In rural communities, the diversity of the food people eat is closely linked to how people manage their landscape. In the Barotse floodplain in Zambia, Bioversity International scientist Natalia Estrada-Carmona is working with the CGIAR Research Program on Agriculture for Nutrition and Health (A4NH) and the CGIAR Research Program on Aquatic Agriculture Systems, to find out what the significant differences are between how men and women interact with the landscape, and how that affects access to food and nutrition.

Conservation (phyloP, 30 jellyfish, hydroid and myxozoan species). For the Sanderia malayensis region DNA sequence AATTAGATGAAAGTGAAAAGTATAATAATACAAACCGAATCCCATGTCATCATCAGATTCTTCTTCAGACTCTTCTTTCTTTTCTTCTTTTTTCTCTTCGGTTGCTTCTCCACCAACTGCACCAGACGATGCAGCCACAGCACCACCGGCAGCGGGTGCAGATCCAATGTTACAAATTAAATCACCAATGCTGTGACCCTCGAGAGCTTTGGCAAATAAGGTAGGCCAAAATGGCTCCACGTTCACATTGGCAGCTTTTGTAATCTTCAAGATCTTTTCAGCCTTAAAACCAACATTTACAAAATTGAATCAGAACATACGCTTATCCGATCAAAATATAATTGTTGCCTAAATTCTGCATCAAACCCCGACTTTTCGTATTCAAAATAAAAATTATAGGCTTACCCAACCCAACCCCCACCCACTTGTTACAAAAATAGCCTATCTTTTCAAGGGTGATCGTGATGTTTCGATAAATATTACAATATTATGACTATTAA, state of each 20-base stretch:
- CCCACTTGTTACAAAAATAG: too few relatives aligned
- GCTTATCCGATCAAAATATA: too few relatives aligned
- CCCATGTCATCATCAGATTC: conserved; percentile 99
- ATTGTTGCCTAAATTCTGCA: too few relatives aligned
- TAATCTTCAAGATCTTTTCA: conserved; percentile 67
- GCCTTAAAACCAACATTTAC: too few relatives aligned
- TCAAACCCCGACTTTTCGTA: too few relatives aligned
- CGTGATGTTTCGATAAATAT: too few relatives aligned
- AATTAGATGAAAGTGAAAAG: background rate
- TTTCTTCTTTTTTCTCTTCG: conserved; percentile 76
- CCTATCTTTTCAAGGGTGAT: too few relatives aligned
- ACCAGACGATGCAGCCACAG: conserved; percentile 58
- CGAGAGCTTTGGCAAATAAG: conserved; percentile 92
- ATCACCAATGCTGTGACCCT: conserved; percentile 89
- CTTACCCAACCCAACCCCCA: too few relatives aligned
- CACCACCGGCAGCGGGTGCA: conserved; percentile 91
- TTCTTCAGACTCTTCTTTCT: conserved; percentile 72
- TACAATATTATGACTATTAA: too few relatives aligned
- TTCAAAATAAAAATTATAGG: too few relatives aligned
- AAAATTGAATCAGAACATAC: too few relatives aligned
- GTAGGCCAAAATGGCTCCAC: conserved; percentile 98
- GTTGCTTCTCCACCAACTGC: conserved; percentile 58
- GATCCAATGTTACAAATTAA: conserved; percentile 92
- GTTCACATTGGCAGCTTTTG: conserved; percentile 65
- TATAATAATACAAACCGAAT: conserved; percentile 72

The process begins with a participatory mapping exercise done with each gender group separately. Combining local knowledge and publicly-available digital maps, researchers and community members were able to plot how different individuals access and use resources in the landscape. This information will help communities develop strategies to improve diet diversification and managing seasonal variation of food availability.